Having worked up an appetite we soon decided to go for lunch at Chop Sticks, which was conveniently located above the Brubeck Bakery and within the Boulevard Hotel. Walking through the corridors on our way to the restaurant, we noticed the sepia colored photographs of the British and Allied troops which had been housed here during the 2nd World War. Despite its name, the restaurant had a special Christmas menu on offer. We thoroughly enjoyed the sumptuous Goan meal of spicy Pork Vindaloo, a flavorful Goan Prawn Curry with Yellow Rice followed by a lightly Crumbed Fried Fish, reminiscent of our Anglo-Indian Christmas meals served at some of the Kolkata clubs during the winter season.
We then jumped into our car and headed for the carnival parade and were greeted with the jiving sounds of the music band Latin Sensations trailed by a group of Royal Enfield motorcyclists. Following closely in tow were numerous dancers and performers from the different states of India, dressed in traditional outfits, some doing the bhangra, others displaying their dandiya skills, still others in costume amidst the various floats. Karatekas displayed their expertise with head high kicks n punches which drew large crowds and the rear of the parade was brought up by some well-maintained vintage cars.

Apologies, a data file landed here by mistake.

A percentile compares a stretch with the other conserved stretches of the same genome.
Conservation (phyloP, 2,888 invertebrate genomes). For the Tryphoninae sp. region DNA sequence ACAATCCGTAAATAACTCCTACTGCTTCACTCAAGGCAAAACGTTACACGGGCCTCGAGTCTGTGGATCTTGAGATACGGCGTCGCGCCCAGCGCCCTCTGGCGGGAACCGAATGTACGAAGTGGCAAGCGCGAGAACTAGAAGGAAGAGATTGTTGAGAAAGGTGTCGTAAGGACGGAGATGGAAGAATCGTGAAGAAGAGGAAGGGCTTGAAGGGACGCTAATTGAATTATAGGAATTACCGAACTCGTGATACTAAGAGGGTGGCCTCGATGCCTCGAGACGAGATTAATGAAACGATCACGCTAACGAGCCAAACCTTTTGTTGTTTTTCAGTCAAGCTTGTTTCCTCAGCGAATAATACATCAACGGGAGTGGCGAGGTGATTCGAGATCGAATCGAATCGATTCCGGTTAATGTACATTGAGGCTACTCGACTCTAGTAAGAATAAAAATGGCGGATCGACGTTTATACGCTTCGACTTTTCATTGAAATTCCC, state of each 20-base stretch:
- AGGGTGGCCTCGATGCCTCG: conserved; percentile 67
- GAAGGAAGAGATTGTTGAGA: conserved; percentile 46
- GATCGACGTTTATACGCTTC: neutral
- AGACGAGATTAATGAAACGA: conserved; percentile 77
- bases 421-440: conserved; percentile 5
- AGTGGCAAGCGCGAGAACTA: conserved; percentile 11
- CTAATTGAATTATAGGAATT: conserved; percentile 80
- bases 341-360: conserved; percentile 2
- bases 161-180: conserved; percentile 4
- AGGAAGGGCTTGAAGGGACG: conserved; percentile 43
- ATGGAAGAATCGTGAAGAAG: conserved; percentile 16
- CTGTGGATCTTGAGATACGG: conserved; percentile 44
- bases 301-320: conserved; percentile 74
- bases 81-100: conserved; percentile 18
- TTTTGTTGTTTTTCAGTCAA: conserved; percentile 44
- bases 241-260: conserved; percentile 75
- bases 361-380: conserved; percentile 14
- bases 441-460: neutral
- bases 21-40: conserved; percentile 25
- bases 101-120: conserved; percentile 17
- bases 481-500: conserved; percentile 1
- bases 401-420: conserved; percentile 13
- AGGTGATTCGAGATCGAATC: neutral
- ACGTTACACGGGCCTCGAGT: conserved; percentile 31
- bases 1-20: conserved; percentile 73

We were told that Jamshedpur has a number of wellness centers and as time was short we managed to visit the Arogya Bhawan Sonari Center which provides Ayurvedic healing for a number of maladies including chronic back pain, skin diseases, treatment of diabetes, de-addiction, arthritis and sinusitis among others. We were given a tour of the premises and promised an hour-long massage upon our return.